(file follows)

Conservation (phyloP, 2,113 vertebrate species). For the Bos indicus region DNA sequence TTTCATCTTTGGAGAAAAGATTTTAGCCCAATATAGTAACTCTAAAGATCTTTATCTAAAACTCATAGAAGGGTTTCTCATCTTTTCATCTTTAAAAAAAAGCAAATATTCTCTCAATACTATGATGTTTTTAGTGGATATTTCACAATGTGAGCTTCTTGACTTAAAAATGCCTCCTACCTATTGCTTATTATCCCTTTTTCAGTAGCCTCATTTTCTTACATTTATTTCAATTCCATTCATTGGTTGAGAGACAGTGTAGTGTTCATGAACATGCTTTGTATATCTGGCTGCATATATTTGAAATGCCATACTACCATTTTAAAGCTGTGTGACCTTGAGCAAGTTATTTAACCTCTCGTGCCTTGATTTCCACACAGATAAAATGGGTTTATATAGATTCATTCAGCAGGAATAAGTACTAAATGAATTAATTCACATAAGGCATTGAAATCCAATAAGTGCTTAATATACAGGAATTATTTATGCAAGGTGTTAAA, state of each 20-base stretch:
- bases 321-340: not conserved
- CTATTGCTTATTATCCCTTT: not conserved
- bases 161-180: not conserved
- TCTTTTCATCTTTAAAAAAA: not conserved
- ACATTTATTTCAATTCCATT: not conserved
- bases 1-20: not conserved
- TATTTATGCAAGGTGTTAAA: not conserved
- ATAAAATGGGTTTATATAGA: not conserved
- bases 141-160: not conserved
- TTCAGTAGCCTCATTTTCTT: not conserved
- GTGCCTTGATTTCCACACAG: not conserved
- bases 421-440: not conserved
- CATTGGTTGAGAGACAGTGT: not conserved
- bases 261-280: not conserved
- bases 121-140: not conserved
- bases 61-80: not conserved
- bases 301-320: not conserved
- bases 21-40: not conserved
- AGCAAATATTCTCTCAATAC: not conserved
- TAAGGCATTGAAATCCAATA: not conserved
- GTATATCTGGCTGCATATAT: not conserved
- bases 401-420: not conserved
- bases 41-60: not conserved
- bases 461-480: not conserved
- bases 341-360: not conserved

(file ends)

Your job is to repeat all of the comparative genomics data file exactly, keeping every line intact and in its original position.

Conservation (phyloP, 2,113 vertebrate species). For the Bos indicus region DNA sequence TTTCATCTTTGGAGAAAAGATTTTAGCCCAATATAGTAACTCTAAAGATCTTTATCTAAAACTCATAGAAGGGTTTCTCATCTTTTCATCTTTAAAAAAAAGCAAATATTCTCTCAATACTATGATGTTTTTAGTGGATATTTCACAATGTGAGCTTCTTGACTTAAAAATGCCTCCTACCTATTGCTTATTATCCCTTTTTCAGTAGCCTCATTTTCTTACATTTATTTCAATTCCATTCATTGGTTGAGAGACAGTGTAGTGTTCATGAACATGCTTTGTATATCTGGCTGCATATATTTGAAATGCCATACTACCATTTTAAAGCTGTGTGACCTTGAGCAAGTTATTTAACCTCTCGTGCCTTGATTTCCACACAGATAAAATGGGTTTATATAGATTCATTCAGCAGGAATAAGTACTAAATGAATTAATTCACATAAGGCATTGAAATCCAATAAGTGCTTAATATACAGGAATTATTTATGCAAGGTGTTAAA, state of each 20-base stretch:
- bases 321-340: not conserved
- CTATTGCTTATTATCCCTTT: not conserved
- bases 161-180: not conserved
- TCTTTTCATCTTTAAAAAAA: not conserved
- ACATTTATTTCAATTCCATT: not conserved
- bases 1-20: not conserved
- TATTTATGCAAGGTGTTAAA: not conserved
- ATAAAATGGGTTTATATAGA: not conserved
- bases 141-160: not conserved
- TTCAGTAGCCTCATTTTCTT: not conserved
- GTGCCTTGATTTCCACACAG: not conserved
- bases 421-440: not conserved
- CATTGGTTGAGAGACAGTGT: not conserved
- bases 261-280: not conserved
- bases 121-140: not conserved
- bases 61-80: not conserved
- bases 301-320: not conserved
- bases 21-40: not conserved
- AGCAAATATTCTCTCAATAC: not conserved
- TAAGGCATTGAAATCCAATA: not conserved
- GTATATCTGGCTGCATATAT: not conserved
- bases 401-420: not conserved
- bases 41-60: not conserved
- bases 461-480: not conserved
- bases 341-360: not conserved